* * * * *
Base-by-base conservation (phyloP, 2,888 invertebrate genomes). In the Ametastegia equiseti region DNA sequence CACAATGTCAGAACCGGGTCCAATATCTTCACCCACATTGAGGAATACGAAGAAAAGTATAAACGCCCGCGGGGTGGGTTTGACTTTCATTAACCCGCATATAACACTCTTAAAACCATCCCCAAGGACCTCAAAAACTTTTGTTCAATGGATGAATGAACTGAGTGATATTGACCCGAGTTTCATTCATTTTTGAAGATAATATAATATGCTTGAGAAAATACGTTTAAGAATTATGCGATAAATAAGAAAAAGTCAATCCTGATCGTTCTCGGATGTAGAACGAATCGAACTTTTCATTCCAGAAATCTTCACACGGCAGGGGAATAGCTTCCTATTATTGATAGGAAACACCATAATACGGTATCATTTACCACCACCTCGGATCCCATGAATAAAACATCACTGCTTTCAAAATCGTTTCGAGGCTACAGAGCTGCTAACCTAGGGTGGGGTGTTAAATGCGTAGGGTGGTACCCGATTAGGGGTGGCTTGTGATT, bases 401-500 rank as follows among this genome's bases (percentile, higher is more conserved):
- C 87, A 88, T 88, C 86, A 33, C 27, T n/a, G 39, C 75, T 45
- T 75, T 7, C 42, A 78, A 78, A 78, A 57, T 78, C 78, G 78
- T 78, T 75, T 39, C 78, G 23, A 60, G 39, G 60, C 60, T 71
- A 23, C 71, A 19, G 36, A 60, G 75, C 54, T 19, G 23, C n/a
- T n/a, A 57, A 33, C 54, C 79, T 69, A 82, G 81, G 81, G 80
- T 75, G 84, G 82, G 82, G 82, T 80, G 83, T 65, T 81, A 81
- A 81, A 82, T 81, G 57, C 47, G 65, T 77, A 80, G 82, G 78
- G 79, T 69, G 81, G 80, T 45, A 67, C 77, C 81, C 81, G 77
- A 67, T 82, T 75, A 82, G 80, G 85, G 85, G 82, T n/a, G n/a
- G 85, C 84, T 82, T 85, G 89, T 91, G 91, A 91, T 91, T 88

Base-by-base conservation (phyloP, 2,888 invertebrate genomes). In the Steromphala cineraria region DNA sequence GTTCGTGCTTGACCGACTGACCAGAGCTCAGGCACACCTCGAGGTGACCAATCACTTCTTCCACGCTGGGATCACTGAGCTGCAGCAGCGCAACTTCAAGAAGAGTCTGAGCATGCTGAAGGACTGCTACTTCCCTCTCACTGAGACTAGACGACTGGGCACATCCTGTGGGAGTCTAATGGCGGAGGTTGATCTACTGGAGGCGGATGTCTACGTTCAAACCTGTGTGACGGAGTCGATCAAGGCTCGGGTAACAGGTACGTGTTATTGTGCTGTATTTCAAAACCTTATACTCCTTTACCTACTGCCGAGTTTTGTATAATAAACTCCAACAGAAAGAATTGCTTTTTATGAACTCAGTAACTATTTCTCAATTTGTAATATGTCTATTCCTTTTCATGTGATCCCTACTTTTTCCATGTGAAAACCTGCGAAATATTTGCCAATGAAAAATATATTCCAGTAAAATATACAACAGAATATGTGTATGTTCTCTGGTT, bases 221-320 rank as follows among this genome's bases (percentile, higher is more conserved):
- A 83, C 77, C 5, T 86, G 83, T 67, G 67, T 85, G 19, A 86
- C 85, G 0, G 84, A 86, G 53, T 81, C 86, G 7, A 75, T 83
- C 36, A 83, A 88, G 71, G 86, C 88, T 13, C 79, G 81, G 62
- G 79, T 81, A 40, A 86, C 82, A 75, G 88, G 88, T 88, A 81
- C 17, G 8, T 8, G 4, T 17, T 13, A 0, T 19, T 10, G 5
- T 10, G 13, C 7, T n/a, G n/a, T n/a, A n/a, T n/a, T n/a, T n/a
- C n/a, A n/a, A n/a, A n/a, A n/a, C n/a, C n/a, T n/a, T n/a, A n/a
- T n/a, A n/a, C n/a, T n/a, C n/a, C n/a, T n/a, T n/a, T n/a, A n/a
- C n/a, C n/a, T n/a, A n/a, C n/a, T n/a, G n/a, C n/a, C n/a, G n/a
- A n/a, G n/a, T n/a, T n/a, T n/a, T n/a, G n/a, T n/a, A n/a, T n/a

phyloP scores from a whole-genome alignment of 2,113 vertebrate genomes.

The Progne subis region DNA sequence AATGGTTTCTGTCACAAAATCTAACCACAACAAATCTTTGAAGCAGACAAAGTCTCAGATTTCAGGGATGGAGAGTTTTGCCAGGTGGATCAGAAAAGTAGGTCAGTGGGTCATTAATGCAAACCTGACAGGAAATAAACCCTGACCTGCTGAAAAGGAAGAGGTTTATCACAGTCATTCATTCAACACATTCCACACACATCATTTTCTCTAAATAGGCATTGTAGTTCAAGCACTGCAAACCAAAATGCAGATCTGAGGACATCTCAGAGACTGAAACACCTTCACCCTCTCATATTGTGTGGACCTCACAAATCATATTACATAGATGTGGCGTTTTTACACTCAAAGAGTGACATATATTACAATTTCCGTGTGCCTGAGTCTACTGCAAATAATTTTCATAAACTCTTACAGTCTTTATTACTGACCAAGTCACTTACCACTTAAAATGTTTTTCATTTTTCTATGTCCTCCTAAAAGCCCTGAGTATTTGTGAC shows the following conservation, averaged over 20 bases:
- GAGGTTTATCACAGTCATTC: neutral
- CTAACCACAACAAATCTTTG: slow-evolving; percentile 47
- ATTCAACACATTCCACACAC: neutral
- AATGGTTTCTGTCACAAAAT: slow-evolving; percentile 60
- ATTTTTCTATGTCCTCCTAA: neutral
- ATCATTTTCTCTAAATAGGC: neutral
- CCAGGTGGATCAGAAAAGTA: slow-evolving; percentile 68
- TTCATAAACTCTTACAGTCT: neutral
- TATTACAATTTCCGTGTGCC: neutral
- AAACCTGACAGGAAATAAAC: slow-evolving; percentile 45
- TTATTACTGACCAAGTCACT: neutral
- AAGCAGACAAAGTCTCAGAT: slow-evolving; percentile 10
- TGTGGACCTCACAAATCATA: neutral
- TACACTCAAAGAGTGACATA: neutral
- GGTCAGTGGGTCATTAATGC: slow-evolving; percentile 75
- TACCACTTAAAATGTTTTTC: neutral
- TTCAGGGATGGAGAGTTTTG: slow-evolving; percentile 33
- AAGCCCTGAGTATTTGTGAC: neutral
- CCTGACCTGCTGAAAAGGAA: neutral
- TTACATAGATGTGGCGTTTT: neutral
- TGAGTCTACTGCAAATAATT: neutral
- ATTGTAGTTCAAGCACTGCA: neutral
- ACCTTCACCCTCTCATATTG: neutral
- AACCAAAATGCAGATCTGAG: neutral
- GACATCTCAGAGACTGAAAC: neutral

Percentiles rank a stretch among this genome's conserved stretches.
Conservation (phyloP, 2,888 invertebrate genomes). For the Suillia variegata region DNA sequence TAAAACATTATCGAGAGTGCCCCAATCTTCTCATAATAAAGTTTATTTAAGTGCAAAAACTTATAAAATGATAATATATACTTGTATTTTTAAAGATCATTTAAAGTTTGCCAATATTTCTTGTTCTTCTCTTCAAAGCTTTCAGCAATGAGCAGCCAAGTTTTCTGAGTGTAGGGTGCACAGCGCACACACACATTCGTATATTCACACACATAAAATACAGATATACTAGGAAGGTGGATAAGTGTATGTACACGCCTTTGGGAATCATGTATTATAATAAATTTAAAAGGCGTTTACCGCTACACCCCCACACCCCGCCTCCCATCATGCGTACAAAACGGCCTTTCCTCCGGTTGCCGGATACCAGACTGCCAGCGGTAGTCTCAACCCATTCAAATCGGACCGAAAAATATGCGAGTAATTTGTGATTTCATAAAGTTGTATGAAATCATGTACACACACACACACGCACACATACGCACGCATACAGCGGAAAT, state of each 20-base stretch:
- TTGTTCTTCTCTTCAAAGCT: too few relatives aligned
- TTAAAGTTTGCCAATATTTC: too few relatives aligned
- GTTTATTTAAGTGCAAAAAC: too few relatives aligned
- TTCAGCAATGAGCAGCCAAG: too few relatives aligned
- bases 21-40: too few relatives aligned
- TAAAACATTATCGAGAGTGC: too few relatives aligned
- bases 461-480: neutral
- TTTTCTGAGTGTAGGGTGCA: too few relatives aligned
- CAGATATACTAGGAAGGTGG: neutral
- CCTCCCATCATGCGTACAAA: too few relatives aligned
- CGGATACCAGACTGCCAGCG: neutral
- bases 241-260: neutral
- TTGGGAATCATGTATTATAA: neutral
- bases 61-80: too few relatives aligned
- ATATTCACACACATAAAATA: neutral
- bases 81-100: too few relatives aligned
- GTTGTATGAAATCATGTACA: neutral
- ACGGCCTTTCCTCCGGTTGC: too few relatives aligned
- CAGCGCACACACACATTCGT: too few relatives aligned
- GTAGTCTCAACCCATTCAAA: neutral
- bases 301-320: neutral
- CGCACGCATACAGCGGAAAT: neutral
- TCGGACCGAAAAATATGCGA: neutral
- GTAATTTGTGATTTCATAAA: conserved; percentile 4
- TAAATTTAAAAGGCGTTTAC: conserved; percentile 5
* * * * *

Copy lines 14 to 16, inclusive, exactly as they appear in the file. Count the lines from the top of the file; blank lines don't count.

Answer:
- C 85, G 0, G 84, A 86, G 53, T 81, C 86, G 7, A 75, T 83
- C 36, A 83, A 88, G 71, G 86, C 88, T 13, C 79, G 81, G 62
- G 79, T 81, A 40, A 86, C 82, A 75, G 88, G 88, T 88, A 81